I love intersections, especially when they juxtapose two things of interest or significance, with something serendipitous, something not sought. Within the past few days two written works have intersected for me, while overlaying the death of a friend’s parent. This essay attempts to ponder these as invitations to understanding.
The first item is from an article titled Wild Darkness in Orion magazine about nature’s grasp of dying. It is beautifully written; poignant; honest. But in it, the author, herself sentenced by Judge Medicine, as terminal, asserts that no one teaches us how to die. Apparently she has missed St Paul’s statement I die daily, v.31 kjv, along with his profound observations in chapter 15 on resurrection – describing life eternal. (NB: different translations can be read by pull-down menu.)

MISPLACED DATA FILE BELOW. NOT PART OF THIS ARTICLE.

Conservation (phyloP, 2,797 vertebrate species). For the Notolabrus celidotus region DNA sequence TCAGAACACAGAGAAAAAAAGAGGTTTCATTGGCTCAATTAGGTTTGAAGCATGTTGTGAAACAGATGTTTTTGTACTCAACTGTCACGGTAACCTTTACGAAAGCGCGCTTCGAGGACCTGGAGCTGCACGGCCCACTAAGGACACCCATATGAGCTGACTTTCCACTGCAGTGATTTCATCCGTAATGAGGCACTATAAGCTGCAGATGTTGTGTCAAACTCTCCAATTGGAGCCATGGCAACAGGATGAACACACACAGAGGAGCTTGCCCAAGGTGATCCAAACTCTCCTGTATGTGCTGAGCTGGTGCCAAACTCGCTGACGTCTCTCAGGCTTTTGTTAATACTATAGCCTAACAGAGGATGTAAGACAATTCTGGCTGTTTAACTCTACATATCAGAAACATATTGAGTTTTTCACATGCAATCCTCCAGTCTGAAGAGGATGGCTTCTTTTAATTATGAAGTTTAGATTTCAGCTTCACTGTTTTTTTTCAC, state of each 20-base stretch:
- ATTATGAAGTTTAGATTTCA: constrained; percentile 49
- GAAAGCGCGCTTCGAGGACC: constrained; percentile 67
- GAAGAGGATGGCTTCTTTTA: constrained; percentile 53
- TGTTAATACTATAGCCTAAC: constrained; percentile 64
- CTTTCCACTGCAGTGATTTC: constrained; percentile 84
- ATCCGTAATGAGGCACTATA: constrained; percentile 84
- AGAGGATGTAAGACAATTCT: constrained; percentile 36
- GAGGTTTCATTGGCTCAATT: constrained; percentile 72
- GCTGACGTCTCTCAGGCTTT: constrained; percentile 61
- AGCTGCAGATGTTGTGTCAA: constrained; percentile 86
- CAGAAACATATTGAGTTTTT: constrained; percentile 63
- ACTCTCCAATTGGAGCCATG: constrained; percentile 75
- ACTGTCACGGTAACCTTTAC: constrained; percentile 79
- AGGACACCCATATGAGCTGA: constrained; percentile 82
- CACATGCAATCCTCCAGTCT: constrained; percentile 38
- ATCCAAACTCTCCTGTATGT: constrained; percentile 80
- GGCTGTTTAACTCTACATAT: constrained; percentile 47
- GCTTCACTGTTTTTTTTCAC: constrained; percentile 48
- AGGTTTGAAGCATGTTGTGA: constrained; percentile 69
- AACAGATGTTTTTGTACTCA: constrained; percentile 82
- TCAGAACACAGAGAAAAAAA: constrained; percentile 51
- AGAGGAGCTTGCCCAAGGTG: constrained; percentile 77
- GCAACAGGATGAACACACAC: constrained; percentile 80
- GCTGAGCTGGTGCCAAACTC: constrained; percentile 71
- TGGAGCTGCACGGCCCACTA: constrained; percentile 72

So it was with much delight that a book found its way into my hands on the nature of games, finite and infinite. ¿But, is death (or life) a game? The author dynamically explores this question, for which he deserves much applause. This book first appeared in 1986, and has recently been reissued. It’s destined to become a classic. Here’s a description from the blurb at Amazon, linked above:
“There are at least two kinds of games,” states James P. Carse as he begins this extraordinary book. “One could be called finite; the other infinite.”
Finite games are the familiar contests of everyday life; they are played in order to be won, which is when they end. But infinite games are more mysterious. Their object is not winning, but ensuring the continuation of play. The rules may change, the boundaries may change, even the participants may change—as long as the game is never allowed to come to an end.
What are infinite games? How do they affect the ways we play our finite games? What are we doing when we play—finitely or infinitely? And how can infinite games affect the ways in which we live our lives? <end blurb excerpt>
The resurrection of Jesus of Nazareth serves to instruct us that life is eternal – as can other near death experiences, rigorously investigated.